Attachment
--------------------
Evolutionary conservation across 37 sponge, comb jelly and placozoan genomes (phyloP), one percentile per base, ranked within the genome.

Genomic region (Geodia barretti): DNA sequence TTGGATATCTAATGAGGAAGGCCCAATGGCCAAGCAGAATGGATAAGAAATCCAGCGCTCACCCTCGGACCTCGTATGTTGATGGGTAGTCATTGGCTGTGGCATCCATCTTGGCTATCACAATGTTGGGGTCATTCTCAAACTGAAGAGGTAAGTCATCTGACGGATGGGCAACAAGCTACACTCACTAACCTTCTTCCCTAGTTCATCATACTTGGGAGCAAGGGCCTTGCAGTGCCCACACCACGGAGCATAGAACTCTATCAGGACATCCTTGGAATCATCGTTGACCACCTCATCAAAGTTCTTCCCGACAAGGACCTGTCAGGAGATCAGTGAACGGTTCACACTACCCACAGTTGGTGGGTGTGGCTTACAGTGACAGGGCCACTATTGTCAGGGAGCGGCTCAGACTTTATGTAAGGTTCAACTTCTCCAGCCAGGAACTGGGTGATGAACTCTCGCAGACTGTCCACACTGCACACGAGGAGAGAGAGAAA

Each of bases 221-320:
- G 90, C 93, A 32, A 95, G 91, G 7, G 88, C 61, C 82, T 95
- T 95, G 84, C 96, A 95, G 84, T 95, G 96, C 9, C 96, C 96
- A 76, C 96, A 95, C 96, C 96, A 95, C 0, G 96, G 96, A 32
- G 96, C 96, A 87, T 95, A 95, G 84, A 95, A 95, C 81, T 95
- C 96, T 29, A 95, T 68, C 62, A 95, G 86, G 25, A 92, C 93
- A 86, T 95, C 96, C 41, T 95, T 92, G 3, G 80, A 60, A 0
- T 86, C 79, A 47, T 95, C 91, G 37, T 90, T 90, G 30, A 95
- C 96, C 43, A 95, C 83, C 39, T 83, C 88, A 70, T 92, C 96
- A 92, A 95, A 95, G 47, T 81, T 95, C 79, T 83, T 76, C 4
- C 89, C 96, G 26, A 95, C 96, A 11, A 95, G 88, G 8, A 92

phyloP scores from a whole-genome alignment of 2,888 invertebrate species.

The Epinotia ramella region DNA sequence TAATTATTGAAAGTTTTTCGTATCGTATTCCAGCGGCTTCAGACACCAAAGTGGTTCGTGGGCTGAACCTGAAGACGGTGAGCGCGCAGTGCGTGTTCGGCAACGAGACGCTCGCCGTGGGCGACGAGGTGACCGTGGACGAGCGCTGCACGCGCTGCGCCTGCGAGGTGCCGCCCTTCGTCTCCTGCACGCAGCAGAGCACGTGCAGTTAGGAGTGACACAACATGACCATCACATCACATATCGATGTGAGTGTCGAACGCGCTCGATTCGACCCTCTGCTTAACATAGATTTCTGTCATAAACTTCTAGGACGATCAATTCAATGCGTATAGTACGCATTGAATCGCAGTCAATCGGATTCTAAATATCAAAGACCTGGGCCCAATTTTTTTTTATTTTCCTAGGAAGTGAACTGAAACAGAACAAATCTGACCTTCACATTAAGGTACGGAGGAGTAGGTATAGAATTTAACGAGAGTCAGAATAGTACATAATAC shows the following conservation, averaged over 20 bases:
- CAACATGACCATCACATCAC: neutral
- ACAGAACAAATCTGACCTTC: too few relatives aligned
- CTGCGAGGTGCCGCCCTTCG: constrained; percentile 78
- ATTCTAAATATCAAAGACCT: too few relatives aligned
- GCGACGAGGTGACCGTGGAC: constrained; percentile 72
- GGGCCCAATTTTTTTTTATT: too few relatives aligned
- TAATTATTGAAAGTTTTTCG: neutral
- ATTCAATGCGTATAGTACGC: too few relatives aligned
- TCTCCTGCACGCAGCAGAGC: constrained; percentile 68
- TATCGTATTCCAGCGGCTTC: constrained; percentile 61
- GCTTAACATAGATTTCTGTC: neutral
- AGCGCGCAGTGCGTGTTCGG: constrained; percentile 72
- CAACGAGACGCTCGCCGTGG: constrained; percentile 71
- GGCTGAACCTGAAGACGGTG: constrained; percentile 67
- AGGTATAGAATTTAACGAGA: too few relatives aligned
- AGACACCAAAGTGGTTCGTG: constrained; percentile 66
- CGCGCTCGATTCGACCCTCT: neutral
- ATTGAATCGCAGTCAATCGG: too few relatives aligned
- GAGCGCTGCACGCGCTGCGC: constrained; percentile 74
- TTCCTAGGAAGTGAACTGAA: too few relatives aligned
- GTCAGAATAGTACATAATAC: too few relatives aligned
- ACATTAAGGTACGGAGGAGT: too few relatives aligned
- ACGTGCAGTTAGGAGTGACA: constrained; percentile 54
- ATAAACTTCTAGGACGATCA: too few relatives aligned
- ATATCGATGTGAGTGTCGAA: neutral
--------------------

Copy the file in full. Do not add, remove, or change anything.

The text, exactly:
Evolutionary conservation across 37 sponge, comb jelly and placozoan genomes (phyloP), one percentile per base, ranked within the genome.

Genomic region (Geodia barretti): DNA sequence TTGGATATCTAATGAGGAAGGCCCAATGGCCAAGCAGAATGGATAAGAAATCCAGCGCTCACCCTCGGACCTCGTATGTTGATGGGTAGTCATTGGCTGTGGCATCCATCTTGGCTATCACAATGTTGGGGTCATTCTCAAACTGAAGAGGTAAGTCATCTGACGGATGGGCAACAAGCTACACTCACTAACCTTCTTCCCTAGTTCATCATACTTGGGAGCAAGGGCCTTGCAGTGCCCACACCACGGAGCATAGAACTCTATCAGGACATCCTTGGAATCATCGTTGACCACCTCATCAAAGTTCTTCCCGACAAGGACCTGTCAGGAGATCAGTGAACGGTTCACACTACCCACAGTTGGTGGGTGTGGCTTACAGTGACAGGGCCACTATTGTCAGGGAGCGGCTCAGACTTTATGTAAGGTTCAACTTCTCCAGCCAGGAACTGGGTGATGAACTCTCGCAGACTGTCCACACTGCACACGAGGAGAGAGAGAAA

Each of bases 221-320:
- G 90, C 93, A 32, A 95, G 91, G 7, G 88, C 61, C 82, T 95
- T 95, G 84, C 96, A 95, G 84, T 95, G 96, C 9, C 96, C 96
- A 76, C 96, A 95, C 96, C 96, A 95, C 0, G 96, G 96, A 32
- G 96, C 96, A 87, T 95, A 95, G 84, A 95, A 95, C 81, T 95
- C 96, T 29, A 95, T 68, C 62, A 95, G 86, G 25, A 92, C 93
- A 86, T 95, C 96, C 41, T 95, T 92, G 3, G 80, A 60, A 0
- T 86, C 79, A 47, T 95, C 91, G 37, T 90, T 90, G 30, A 95
- C 96, C 43, A 95, C 83, C 39, T 83, C 88, A 70, T 92, C 96
- A 92, A 95, A 95, G 47, T 81, T 95, C 79, T 83, T 76, C 4
- C 89, C 96, G 26, A 95, C 96, A 11, A 95, G 88, G 8, A 92

phyloP scores from a whole-genome alignment of 2,888 invertebrate species.

The Epinotia ramella region DNA sequence TAATTATTGAAAGTTTTTCGTATCGTATTCCAGCGGCTTCAGACACCAAAGTGGTTCGTGGGCTGAACCTGAAGACGGTGAGCGCGCAGTGCGTGTTCGGCAACGAGACGCTCGCCGTGGGCGACGAGGTGACCGTGGACGAGCGCTGCACGCGCTGCGCCTGCGAGGTGCCGCCCTTCGTCTCCTGCACGCAGCAGAGCACGTGCAGTTAGGAGTGACACAACATGACCATCACATCACATATCGATGTGAGTGTCGAACGCGCTCGATTCGACCCTCTGCTTAACATAGATTTCTGTCATAAACTTCTAGGACGATCAATTCAATGCGTATAGTACGCATTGAATCGCAGTCAATCGGATTCTAAATATCAAAGACCTGGGCCCAATTTTTTTTTATTTTCCTAGGAAGTGAACTGAAACAGAACAAATCTGACCTTCACATTAAGGTACGGAGGAGTAGGTATAGAATTTAACGAGAGTCAGAATAGTACATAATAC shows the following conservation, averaged over 20 bases:
- CAACATGACCATCACATCAC: neutral
- ACAGAACAAATCTGACCTTC: too few relatives aligned
- CTGCGAGGTGCCGCCCTTCG: constrained; percentile 78
- ATTCTAAATATCAAAGACCT: too few relatives aligned
- GCGACGAGGTGACCGTGGAC: constrained; percentile 72
- GGGCCCAATTTTTTTTTATT: too few relatives aligned
- TAATTATTGAAAGTTTTTCG: neutral
- ATTCAATGCGTATAGTACGC: too few relatives aligned
- TCTCCTGCACGCAGCAGAGC: constrained; percentile 68
- TATCGTATTCCAGCGGCTTC: constrained; percentile 61
- GCTTAACATAGATTTCTGTC: neutral
- AGCGCGCAGTGCGTGTTCGG: constrained; percentile 72
- CAACGAGACGCTCGCCGTGG: constrained; percentile 71
- GGCTGAACCTGAAGACGGTG: constrained; percentile 67
- AGGTATAGAATTTAACGAGA: too few relatives aligned
- AGACACCAAAGTGGTTCGTG: constrained; percentile 66
- CGCGCTCGATTCGACCCTCT: neutral
- ATTGAATCGCAGTCAATCGG: too few relatives aligned
- GAGCGCTGCACGCGCTGCGC: constrained; percentile 74
- TTCCTAGGAAGTGAACTGAA: too few relatives aligned
- GTCAGAATAGTACATAATAC: too few relatives aligned
- ACATTAAGGTACGGAGGAGT: too few relatives aligned
- ACGTGCAGTTAGGAGTGACA: constrained; percentile 54
- ATAAACTTCTAGGACGATCA: too few relatives aligned
- ATATCGATGTGAGTGTCGAA: neutral